Monthly Archives: September 2013

Second Set of Eyes: The Value of Redundancy

The idea of redundancy is sometimes associated with inefficiency. However, building in redundancy is often crucial to ensuring continuity and effectiveness in business operations.

Building in redundancy can be applied in various settings, including IT-related backups. A company needs to continue operating if a server crashes or a disaster strikes. Data recovery can only happen if a routine backup (i.e., storing data redundantly) is implemented.

Cross training employees is another area of redundancy. Rather than having only one employee who can perform key functions, build in redundancy by training one or two others. Furthermore, documenting key processes and procedures ensures continuity if a key employee leaves.

Another area for redundancy is accounting and internal controls. For example, have a “second set of eyes” check invoices to customers and payable runs for vendors. Finance professionals, especially accountants who deal with many transactions on a daily basis, get inundated with details and can make mistakes. Having a “second set of eyes” is a great form of redundancy to ensure that mistakes are caught, fraud is prevented, and processes are performed effectively.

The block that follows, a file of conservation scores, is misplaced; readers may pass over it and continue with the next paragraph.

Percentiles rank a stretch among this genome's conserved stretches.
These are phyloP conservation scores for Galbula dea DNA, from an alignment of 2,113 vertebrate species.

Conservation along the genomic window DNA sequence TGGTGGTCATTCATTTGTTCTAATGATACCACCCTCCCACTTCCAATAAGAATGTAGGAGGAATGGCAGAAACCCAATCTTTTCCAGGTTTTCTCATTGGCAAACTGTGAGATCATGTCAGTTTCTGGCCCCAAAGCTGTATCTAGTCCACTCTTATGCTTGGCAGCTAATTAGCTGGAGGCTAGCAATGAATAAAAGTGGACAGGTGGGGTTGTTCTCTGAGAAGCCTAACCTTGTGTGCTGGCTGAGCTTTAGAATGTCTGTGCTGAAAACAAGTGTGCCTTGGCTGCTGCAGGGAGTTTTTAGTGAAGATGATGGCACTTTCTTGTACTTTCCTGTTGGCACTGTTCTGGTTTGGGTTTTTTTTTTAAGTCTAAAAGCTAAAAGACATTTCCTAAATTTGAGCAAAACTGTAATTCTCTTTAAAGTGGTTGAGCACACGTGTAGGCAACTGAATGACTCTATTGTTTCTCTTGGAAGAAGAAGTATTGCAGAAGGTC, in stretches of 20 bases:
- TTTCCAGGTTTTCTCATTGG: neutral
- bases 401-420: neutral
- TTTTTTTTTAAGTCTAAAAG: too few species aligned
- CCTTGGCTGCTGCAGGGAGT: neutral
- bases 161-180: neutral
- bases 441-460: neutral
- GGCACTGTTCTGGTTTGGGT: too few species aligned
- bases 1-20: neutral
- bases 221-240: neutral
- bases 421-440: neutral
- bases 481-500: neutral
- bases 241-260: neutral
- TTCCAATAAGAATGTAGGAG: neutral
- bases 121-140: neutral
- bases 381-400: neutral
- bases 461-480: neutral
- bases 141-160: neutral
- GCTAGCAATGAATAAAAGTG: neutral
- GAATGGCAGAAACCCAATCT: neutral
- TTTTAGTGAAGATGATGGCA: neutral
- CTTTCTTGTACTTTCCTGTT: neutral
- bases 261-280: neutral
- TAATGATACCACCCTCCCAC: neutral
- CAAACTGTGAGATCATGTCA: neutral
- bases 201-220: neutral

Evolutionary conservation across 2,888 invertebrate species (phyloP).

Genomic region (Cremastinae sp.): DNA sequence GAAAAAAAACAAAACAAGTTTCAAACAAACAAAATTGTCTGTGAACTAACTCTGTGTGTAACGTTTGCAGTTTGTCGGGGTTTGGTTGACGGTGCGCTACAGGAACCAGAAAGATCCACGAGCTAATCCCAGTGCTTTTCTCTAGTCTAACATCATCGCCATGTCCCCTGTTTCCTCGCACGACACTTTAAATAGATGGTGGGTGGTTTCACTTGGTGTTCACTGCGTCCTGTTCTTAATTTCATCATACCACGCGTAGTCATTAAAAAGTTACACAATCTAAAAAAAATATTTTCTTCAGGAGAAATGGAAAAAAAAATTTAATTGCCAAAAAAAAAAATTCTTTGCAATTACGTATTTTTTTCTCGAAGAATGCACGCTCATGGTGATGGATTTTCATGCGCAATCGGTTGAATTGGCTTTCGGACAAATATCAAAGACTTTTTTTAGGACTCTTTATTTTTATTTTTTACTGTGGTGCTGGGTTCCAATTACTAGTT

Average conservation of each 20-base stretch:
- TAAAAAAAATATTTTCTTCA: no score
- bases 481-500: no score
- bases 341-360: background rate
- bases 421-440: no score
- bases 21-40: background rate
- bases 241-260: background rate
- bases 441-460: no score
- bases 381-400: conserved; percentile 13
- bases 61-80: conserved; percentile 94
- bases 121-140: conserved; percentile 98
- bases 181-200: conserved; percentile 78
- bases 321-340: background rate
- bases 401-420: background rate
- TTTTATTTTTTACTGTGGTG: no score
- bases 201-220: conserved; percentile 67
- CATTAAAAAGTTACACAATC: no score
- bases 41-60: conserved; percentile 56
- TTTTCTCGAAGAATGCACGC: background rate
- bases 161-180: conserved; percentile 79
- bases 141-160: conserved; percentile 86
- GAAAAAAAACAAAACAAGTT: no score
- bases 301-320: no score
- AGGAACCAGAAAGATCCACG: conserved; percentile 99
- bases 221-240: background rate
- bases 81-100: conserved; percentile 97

Accounting firms are known for hiring young accountants and utilizing the process of reviews as a primary tool for development. Whether the project is a tax return, audit or review, or a consulting project, senior accountants review and mark up the work of the less experienced staff. Not only do the more experienced “second set of eyes” catch mistakes before work products are delivered to customers, but the process serves as a very valuable and enlightening means for younger accountants to quickly and directly learn on the job.

Another opportunity for a “second set of eyes” is with business documents such as contracts and agreements. Small clauses can have large impacts, positive or negative. Take advantage of subject matter experts, such as accountants and lawyers, who can provide a “second set of eyes” to avoid costly mistakes during business negotiations.